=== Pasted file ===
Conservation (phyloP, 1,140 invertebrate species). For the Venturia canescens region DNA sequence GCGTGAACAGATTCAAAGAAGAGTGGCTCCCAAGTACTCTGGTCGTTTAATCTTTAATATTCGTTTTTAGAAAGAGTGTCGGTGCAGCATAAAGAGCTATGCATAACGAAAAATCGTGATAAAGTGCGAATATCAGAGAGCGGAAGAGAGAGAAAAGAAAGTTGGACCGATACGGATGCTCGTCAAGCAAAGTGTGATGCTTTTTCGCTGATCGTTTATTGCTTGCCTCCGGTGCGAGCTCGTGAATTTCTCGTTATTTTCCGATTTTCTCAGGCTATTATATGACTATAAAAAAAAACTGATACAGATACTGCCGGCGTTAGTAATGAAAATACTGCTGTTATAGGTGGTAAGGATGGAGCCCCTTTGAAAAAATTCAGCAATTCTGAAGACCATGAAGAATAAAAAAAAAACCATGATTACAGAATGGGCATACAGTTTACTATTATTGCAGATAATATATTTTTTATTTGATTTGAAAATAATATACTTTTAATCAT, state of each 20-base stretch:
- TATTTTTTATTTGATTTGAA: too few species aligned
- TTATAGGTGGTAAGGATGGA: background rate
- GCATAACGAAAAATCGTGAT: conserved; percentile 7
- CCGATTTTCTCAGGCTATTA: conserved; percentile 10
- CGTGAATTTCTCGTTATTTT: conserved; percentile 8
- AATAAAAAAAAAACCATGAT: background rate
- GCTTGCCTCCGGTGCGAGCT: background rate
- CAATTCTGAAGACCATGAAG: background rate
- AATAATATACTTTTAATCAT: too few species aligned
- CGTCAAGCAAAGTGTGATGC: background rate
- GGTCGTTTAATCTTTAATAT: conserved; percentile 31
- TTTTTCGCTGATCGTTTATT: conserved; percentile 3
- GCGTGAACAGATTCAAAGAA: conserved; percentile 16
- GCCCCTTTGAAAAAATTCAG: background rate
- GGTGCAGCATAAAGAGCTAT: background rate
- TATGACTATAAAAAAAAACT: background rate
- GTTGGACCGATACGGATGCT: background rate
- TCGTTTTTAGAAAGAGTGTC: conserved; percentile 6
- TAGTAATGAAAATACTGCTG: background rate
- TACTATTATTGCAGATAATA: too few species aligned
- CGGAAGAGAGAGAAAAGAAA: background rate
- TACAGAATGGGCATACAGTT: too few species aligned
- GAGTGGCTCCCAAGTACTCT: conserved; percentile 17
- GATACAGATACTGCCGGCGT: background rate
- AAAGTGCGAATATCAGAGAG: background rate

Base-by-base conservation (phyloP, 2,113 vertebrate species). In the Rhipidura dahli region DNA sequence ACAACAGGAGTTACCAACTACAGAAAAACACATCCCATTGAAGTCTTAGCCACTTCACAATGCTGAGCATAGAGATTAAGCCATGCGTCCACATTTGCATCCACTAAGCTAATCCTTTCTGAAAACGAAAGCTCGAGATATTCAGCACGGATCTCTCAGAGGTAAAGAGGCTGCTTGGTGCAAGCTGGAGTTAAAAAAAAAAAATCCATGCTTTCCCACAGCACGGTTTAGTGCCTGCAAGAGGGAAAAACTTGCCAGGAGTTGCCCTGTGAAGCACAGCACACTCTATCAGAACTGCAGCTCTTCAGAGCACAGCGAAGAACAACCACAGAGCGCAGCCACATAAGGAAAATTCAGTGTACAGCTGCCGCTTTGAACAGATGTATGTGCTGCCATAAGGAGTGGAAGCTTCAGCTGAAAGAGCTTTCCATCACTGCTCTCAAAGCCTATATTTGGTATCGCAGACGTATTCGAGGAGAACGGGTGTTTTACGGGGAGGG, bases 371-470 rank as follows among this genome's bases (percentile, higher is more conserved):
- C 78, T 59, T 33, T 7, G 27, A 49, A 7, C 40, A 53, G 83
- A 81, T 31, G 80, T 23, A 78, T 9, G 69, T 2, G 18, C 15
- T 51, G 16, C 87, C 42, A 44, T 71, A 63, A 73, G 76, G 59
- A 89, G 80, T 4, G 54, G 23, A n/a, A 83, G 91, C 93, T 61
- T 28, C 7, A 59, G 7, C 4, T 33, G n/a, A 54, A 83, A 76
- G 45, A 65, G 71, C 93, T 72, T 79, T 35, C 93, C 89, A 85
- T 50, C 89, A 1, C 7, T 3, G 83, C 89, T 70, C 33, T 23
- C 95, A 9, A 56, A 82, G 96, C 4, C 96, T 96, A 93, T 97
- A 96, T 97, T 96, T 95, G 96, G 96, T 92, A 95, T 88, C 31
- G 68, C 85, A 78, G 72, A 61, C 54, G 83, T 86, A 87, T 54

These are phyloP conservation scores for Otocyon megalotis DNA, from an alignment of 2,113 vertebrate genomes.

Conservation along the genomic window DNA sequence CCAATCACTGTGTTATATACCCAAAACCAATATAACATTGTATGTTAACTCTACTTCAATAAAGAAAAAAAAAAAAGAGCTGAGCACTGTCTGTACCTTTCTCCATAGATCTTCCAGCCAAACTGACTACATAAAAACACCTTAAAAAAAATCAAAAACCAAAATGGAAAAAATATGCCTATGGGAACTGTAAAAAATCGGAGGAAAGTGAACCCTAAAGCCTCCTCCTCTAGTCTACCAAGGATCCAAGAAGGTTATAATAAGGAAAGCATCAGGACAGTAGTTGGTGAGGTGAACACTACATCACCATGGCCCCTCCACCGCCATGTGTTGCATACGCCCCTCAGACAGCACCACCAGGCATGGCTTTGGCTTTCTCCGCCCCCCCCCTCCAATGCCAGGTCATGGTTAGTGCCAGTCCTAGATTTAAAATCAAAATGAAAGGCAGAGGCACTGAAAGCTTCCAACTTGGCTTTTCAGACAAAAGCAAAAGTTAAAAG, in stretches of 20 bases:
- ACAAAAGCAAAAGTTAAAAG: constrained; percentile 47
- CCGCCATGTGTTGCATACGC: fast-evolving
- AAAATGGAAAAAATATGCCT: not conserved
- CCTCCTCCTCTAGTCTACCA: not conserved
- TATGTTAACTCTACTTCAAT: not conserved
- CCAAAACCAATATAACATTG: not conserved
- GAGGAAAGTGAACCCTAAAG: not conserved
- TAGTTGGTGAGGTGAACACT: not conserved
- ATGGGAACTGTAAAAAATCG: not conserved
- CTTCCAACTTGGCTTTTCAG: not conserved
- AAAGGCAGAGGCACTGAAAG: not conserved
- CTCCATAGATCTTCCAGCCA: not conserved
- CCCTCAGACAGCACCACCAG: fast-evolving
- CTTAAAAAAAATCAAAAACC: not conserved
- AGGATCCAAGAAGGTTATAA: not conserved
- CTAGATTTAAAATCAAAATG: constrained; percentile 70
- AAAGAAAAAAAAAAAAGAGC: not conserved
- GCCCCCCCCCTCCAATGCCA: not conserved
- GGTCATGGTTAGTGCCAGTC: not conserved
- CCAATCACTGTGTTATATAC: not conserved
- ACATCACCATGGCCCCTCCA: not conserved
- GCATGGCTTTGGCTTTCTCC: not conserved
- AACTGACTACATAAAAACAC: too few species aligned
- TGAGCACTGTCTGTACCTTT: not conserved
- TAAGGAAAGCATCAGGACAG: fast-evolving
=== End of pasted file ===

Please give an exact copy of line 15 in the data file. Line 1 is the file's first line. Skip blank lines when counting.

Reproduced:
- GCCCCTTTGAAAAAATTCAG: background rate